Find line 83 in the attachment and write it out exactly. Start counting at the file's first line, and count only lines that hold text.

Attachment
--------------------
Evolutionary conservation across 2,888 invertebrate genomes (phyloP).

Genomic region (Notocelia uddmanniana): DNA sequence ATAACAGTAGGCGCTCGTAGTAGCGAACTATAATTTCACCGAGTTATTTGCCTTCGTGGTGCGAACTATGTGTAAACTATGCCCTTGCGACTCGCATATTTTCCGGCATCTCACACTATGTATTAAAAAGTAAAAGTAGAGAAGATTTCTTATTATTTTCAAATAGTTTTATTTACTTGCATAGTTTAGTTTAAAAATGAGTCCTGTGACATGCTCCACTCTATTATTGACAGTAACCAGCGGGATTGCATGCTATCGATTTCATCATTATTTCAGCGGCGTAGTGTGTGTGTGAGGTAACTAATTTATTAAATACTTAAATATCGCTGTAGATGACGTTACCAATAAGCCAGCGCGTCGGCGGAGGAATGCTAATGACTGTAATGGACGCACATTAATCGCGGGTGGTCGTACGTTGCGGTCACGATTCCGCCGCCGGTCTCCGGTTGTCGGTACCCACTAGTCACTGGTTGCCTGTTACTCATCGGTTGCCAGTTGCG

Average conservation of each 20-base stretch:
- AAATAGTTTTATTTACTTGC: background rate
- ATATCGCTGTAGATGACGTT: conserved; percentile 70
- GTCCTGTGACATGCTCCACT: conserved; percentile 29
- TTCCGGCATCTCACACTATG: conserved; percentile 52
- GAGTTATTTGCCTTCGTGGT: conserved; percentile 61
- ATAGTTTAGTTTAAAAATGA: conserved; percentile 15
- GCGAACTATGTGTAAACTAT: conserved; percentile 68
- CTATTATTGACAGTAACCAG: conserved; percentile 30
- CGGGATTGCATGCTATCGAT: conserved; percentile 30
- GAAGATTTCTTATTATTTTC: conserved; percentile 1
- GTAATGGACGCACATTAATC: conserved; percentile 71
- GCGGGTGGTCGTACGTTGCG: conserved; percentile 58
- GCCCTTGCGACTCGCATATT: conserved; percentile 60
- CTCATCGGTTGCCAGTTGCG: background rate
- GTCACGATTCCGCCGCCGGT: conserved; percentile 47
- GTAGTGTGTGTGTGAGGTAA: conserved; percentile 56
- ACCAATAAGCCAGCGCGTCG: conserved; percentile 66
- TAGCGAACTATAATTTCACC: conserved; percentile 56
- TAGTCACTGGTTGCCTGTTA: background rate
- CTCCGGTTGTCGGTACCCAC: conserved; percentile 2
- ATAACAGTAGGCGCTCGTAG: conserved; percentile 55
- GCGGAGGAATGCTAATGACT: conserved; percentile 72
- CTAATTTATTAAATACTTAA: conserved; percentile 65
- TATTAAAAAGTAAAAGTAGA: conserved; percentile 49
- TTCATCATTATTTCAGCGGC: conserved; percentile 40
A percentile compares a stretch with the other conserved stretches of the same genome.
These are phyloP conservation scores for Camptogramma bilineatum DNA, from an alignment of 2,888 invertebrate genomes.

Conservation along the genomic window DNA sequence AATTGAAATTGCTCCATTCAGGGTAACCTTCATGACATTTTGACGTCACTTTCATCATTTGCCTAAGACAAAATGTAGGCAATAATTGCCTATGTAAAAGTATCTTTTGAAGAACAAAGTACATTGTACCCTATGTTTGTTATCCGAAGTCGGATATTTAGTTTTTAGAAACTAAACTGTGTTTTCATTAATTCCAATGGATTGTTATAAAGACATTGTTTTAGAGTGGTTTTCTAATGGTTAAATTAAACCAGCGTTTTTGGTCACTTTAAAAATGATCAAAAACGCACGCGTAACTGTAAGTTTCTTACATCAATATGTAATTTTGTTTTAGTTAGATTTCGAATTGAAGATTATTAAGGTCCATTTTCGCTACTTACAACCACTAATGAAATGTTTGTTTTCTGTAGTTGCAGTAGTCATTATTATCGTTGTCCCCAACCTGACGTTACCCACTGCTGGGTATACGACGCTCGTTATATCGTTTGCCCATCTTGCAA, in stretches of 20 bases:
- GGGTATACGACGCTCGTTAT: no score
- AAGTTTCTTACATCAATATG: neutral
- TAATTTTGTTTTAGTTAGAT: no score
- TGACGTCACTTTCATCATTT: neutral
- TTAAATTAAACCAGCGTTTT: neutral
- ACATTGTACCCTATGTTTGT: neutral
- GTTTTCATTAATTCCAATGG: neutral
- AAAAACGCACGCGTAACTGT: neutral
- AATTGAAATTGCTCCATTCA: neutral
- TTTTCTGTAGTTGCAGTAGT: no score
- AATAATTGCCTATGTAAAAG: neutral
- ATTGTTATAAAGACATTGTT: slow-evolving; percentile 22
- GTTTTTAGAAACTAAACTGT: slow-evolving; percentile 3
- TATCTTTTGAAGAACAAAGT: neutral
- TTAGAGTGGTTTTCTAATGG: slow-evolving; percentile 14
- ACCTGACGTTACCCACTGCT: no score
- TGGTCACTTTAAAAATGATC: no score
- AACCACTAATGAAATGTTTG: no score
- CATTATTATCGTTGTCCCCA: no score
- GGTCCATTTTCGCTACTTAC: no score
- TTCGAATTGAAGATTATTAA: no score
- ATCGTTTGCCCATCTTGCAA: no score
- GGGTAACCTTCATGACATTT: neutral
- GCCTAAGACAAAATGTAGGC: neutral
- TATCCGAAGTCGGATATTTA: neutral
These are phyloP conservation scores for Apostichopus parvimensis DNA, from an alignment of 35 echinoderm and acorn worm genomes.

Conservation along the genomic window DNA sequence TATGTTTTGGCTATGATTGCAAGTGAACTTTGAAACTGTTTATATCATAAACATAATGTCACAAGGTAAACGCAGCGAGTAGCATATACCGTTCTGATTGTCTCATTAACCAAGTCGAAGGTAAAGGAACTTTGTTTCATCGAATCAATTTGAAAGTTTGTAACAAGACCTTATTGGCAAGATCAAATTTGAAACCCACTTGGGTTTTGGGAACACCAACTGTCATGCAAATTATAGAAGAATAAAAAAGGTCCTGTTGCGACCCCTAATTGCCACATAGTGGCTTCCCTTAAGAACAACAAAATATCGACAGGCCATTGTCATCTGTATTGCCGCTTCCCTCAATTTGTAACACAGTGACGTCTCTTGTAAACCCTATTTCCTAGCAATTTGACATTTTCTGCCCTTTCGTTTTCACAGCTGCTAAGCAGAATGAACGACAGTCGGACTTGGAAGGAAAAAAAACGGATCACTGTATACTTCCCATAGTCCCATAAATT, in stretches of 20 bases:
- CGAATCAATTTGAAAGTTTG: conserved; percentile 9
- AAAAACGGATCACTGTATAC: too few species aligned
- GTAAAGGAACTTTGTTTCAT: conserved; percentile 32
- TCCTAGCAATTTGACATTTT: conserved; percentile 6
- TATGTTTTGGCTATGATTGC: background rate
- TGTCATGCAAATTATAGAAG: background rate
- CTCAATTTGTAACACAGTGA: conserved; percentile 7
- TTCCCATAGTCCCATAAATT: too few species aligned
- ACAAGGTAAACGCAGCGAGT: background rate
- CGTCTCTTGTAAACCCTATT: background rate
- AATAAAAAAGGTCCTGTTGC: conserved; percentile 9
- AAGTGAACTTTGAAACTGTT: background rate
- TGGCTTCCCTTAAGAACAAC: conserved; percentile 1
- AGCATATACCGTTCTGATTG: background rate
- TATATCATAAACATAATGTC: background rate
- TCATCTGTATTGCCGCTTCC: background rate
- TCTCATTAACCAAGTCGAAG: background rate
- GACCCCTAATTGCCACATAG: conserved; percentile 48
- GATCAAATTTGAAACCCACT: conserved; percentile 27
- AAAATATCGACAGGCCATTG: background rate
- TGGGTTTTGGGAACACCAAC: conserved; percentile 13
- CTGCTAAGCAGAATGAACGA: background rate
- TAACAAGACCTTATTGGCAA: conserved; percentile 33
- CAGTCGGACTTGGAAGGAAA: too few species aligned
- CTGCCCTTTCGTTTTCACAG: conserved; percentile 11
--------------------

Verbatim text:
- CTGCCCTTTCGTTTTCACAG: conserved; percentile 11